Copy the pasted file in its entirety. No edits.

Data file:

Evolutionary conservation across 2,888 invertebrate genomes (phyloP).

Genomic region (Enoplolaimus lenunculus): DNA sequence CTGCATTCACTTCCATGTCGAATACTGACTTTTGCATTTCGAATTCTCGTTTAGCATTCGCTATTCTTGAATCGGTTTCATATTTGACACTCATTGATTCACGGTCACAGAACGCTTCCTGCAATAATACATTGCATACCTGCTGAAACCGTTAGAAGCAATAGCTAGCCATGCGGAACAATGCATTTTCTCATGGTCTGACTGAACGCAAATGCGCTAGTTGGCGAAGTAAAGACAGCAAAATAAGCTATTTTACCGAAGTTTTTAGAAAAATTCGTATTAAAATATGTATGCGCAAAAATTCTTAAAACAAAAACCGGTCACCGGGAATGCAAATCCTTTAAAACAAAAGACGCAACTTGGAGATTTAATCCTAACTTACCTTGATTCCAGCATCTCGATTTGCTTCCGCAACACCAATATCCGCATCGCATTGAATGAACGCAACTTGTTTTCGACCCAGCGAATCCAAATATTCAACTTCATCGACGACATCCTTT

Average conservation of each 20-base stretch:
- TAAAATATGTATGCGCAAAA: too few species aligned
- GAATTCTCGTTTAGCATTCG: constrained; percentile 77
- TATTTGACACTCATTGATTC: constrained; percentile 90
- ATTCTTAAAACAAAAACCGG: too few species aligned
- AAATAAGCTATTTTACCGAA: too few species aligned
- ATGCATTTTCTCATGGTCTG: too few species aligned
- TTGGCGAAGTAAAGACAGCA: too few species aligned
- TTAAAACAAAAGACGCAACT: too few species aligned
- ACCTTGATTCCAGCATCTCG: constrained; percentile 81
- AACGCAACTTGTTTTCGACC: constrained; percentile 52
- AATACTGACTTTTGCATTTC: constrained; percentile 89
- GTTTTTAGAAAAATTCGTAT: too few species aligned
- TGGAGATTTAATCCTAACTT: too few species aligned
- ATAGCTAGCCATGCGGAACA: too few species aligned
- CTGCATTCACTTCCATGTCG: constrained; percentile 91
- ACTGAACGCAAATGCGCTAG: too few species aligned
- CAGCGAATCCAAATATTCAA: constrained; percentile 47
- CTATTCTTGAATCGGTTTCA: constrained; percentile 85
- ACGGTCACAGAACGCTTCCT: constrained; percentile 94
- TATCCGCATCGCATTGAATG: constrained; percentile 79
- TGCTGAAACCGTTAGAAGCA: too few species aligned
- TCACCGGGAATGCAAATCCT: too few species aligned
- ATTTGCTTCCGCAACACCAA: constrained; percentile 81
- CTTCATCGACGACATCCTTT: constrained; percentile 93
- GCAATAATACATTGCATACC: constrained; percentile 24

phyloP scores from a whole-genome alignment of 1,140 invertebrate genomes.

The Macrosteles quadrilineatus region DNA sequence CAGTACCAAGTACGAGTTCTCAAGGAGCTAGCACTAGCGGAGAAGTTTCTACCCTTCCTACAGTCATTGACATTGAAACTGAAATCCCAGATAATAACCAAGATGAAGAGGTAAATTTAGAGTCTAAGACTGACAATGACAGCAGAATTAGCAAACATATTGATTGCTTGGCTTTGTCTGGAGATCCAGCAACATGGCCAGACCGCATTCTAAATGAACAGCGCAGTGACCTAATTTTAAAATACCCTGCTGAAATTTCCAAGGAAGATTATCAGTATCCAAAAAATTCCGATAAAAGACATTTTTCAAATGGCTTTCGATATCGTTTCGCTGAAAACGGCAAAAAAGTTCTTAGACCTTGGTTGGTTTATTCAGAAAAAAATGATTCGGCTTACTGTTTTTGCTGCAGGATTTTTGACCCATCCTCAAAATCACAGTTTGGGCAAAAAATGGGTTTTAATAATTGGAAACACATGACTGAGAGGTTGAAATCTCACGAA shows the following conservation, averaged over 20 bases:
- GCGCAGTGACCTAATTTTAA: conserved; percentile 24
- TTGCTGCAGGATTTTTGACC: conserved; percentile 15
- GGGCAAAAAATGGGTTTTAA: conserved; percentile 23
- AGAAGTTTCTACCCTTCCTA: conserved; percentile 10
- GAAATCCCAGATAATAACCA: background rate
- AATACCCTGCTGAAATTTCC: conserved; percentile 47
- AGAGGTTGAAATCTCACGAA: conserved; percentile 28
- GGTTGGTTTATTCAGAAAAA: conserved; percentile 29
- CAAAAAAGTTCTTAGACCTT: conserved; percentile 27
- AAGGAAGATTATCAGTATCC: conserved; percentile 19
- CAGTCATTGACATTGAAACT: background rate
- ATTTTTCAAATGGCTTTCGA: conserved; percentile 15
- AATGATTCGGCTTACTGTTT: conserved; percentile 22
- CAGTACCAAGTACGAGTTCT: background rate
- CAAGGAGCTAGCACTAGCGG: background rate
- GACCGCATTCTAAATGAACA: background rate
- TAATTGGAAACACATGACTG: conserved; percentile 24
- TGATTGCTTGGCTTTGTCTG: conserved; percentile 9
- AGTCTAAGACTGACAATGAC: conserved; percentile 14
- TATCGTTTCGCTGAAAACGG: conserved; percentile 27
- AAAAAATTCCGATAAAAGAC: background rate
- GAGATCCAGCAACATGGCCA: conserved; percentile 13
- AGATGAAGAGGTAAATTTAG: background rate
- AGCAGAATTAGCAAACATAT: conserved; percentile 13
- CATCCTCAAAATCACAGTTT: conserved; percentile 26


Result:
Evolutionary conservation across 2,888 invertebrate genomes (phyloP).

Genomic region (Enoplolaimus lenunculus): DNA sequence CTGCATTCACTTCCATGTCGAATACTGACTTTTGCATTTCGAATTCTCGTTTAGCATTCGCTATTCTTGAATCGGTTTCATATTTGACACTCATTGATTCACGGTCACAGAACGCTTCCTGCAATAATACATTGCATACCTGCTGAAACCGTTAGAAGCAATAGCTAGCCATGCGGAACAATGCATTTTCTCATGGTCTGACTGAACGCAAATGCGCTAGTTGGCGAAGTAAAGACAGCAAAATAAGCTATTTTACCGAAGTTTTTAGAAAAATTCGTATTAAAATATGTATGCGCAAAAATTCTTAAAACAAAAACCGGTCACCGGGAATGCAAATCCTTTAAAACAAAAGACGCAACTTGGAGATTTAATCCTAACTTACCTTGATTCCAGCATCTCGATTTGCTTCCGCAACACCAATATCCGCATCGCATTGAATGAACGCAACTTGTTTTCGACCCAGCGAATCCAAATATTCAACTTCATCGACGACATCCTTT

Average conservation of each 20-base stretch:
- TAAAATATGTATGCGCAAAA: too few species aligned
- GAATTCTCGTTTAGCATTCG: constrained; percentile 77
- TATTTGACACTCATTGATTC: constrained; percentile 90
- ATTCTTAAAACAAAAACCGG: too few species aligned
- AAATAAGCTATTTTACCGAA: too few species aligned
- ATGCATTTTCTCATGGTCTG: too few species aligned
- TTGGCGAAGTAAAGACAGCA: too few species aligned
- TTAAAACAAAAGACGCAACT: too few species aligned
- ACCTTGATTCCAGCATCTCG: constrained; percentile 81
- AACGCAACTTGTTTTCGACC: constrained; percentile 52
- AATACTGACTTTTGCATTTC: constrained; percentile 89
- GTTTTTAGAAAAATTCGTAT: too few species aligned
- TGGAGATTTAATCCTAACTT: too few species aligned
- ATAGCTAGCCATGCGGAACA: too few species aligned
- CTGCATTCACTTCCATGTCG: constrained; percentile 91
- ACTGAACGCAAATGCGCTAG: too few species aligned
- CAGCGAATCCAAATATTCAA: constrained; percentile 47
- CTATTCTTGAATCGGTTTCA: constrained; percentile 85
- ACGGTCACAGAACGCTTCCT: constrained; percentile 94
- TATCCGCATCGCATTGAATG: constrained; percentile 79
- TGCTGAAACCGTTAGAAGCA: too few species aligned
- TCACCGGGAATGCAAATCCT: too few species aligned
- ATTTGCTTCCGCAACACCAA: constrained; percentile 81
- CTTCATCGACGACATCCTTT: constrained; percentile 93
- GCAATAATACATTGCATACC: constrained; percentile 24

phyloP scores from a whole-genome alignment of 1,140 invertebrate genomes.

The Macrosteles quadrilineatus region DNA sequence CAGTACCAAGTACGAGTTCTCAAGGAGCTAGCACTAGCGGAGAAGTTTCTACCCTTCCTACAGTCATTGACATTGAAACTGAAATCCCAGATAATAACCAAGATGAAGAGGTAAATTTAGAGTCTAAGACTGACAATGACAGCAGAATTAGCAAACATATTGATTGCTTGGCTTTGTCTGGAGATCCAGCAACATGGCCAGACCGCATTCTAAATGAACAGCGCAGTGACCTAATTTTAAAATACCCTGCTGAAATTTCCAAGGAAGATTATCAGTATCCAAAAAATTCCGATAAAAGACATTTTTCAAATGGCTTTCGATATCGTTTCGCTGAAAACGGCAAAAAAGTTCTTAGACCTTGGTTGGTTTATTCAGAAAAAAATGATTCGGCTTACTGTTTTTGCTGCAGGATTTTTGACCCATCCTCAAAATCACAGTTTGGGCAAAAAATGGGTTTTAATAATTGGAAACACATGACTGAGAGGTTGAAATCTCACGAA shows the following conservation, averaged over 20 bases:
- GCGCAGTGACCTAATTTTAA: conserved; percentile 24
- TTGCTGCAGGATTTTTGACC: conserved; percentile 15
- GGGCAAAAAATGGGTTTTAA: conserved; percentile 23
- AGAAGTTTCTACCCTTCCTA: conserved; percentile 10
- GAAATCCCAGATAATAACCA: background rate
- AATACCCTGCTGAAATTTCC: conserved; percentile 47
- AGAGGTTGAAATCTCACGAA: conserved; percentile 28
- GGTTGGTTTATTCAGAAAAA: conserved; percentile 29
- CAAAAAAGTTCTTAGACCTT: conserved; percentile 27
- AAGGAAGATTATCAGTATCC: conserved; percentile 19
- CAGTCATTGACATTGAAACT: background rate
- ATTTTTCAAATGGCTTTCGA: conserved; percentile 15
- AATGATTCGGCTTACTGTTT: conserved; percentile 22
- CAGTACCAAGTACGAGTTCT: background rate
- CAAGGAGCTAGCACTAGCGG: background rate
- GACCGCATTCTAAATGAACA: background rate
- TAATTGGAAACACATGACTG: conserved; percentile 24
- TGATTGCTTGGCTTTGTCTG: conserved; percentile 9
- AGTCTAAGACTGACAATGAC: conserved; percentile 14
- TATCGTTTCGCTGAAAACGG: conserved; percentile 27
- AAAAAATTCCGATAAAAGAC: background rate
- GAGATCCAGCAACATGGCCA: conserved; percentile 13
- AGATGAAGAGGTAAATTTAG: background rate
- AGCAGAATTAGCAAACATAT: conserved; percentile 13
- CATCCTCAAAATCACAGTTT: conserved; percentile 26